• Melissa Maimone

The Club for Brainy People

Updated: May 11


The month of May is “Mental Health Awareness Month” which makes me simultaneously grateful and uneasy. I’m grateful our culture is more understanding and accepting of those who struggle with mental illness. My unease comes from the idea that we can believe mental health is only for a specific, needy group; like Alcoholics Anonymous or The National Accordion Players Association. Some people have “mental health issues” and the rest of us can sit on the side lines, assured our only responsibility is the “awareness” part. We can congratulate ourselves on our open-mindedness toward therapy and anti-depressants – and be secretly relieved that we personally don't need them.

But to decide mental health is for a select few is equivalent to believing only some people need to brush their teeth. Every single human being needs mental health; whether or not they will ever need a psychiatrist. If you’ve got a brain, then you need to take care of it. You are part of the “mental health” club. Welcome. Grab a cup of coffee and a name badge.

Like every part of your body, the brain requires care and upkeep. Given the right circumstances (like a stressful job or being cooped up in your home for six weeks) and the wrong diet (like 24-hour news), any brain can behave in decidedly unhealthy ways. Sometimes it will come up with thoughts that feel true even they aren’t. If you assume your brain is always thinking healthy, correct thoughts, you’re not paying attention to your mental health.

You can't believe everything your brain thinks. It’s going to come up with all kinds of cockamamie stuff. You constantly need to assess the validity of what your brain is telling you.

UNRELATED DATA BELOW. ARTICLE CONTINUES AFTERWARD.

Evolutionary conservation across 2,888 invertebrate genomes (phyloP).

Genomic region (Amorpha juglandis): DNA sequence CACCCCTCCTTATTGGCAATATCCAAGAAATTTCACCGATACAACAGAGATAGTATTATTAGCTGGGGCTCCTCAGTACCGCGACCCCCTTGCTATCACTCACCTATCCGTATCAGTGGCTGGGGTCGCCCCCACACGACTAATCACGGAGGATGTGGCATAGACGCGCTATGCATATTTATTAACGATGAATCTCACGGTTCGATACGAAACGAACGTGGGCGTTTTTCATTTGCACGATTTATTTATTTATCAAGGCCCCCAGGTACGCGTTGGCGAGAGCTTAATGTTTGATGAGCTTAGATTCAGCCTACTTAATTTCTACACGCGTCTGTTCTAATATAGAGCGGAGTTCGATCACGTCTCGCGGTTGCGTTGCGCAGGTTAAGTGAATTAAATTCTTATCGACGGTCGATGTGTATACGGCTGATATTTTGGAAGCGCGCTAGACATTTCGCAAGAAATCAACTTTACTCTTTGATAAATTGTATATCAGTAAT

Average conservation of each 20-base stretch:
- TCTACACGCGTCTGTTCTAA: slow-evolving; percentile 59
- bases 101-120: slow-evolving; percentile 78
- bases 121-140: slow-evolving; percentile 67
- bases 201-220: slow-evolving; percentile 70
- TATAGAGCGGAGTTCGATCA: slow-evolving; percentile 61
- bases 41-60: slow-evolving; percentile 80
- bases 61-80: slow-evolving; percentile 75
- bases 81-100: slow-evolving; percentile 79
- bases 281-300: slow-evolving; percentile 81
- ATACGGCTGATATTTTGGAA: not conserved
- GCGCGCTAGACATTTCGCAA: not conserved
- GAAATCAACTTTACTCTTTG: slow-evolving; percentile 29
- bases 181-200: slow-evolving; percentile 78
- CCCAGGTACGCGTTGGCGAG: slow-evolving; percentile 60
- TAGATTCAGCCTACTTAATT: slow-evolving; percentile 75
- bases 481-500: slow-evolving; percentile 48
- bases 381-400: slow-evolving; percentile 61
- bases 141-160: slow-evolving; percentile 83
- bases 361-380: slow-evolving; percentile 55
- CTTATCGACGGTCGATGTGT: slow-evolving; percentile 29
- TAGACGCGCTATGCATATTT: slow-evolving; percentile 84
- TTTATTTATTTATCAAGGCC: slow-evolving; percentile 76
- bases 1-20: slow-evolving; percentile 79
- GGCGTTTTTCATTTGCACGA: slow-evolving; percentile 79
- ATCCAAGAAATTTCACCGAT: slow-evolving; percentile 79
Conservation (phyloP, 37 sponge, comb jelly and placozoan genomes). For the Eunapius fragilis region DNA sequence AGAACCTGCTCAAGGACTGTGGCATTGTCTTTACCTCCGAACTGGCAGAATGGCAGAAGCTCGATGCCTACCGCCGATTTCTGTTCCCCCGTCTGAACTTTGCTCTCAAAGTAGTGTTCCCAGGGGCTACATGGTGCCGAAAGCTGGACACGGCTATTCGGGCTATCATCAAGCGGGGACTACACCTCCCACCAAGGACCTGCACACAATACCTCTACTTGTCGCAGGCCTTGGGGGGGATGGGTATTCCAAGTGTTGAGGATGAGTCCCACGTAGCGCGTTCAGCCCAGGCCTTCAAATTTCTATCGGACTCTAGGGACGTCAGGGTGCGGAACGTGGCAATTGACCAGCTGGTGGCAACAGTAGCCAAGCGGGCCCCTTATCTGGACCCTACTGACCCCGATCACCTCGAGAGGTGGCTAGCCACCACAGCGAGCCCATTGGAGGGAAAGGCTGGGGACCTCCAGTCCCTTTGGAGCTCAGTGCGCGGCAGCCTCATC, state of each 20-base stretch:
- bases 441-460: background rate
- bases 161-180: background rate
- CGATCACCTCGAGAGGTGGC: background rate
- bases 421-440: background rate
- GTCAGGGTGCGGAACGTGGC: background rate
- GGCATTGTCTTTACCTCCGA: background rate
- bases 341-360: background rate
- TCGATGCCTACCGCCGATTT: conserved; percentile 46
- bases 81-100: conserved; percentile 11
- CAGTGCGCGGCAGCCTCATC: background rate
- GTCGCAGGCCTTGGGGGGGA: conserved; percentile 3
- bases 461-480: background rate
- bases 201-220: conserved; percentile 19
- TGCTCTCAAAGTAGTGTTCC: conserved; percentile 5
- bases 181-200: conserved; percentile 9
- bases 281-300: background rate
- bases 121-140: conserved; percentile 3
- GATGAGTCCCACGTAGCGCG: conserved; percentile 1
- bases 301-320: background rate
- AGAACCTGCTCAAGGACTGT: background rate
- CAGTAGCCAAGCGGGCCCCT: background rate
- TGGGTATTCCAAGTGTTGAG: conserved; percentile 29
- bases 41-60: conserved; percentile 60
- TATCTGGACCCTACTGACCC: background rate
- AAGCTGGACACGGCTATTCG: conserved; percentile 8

Paul wrote to the Philippians, “….whatever is true, whatever is honorable, whatever is just, whatever is pure, whatever is lovely, whatever is commendable, if there is any excellence, if there is anything worthy of praise, think about these things.”

Part of mental health means paying attention to the thoughts you think. If you are struggling with ongoing thoughts of sadness or despair, then please, please, see a doctor. You are not meant to live with unrelenting anxiety or pain. It doesn’t mean you’re crazy. You are not a failure. You don’t lack faith. You haven’t moved from the “awareness” club to the “mental health” club. All of us card-carrying brain owners are here with you. You just need what any of us do from time to time - a good brush and floss. Yes, there is a possibility that there are more serious issues below the gumline that will require special measures. But most likely, you need a good check-up.

Mental health is for everyone. It begins with understanding that we are God’s creation, beloved and broken, fractured and forgiven. It develops when we have the humility and wisdom to know that our thoughts – no matter how believable they seem – are not necessarily true. And we are most mentally fit when we remember we have the potential to get sick. We are all part of the same club - living messy, magnificent lives in need of a Savior. I’m so grateful we’re in this together.

-MM



PS - I invite you to sit with these thoughts for a moment. Please don't rush past them too quickly. For more inspiration, here's one of my favorite songs from Eric Church that reminds me where to go when my brain gets going in the wrong direction.

© 2020 by Melissa Maimone. All rights reserved.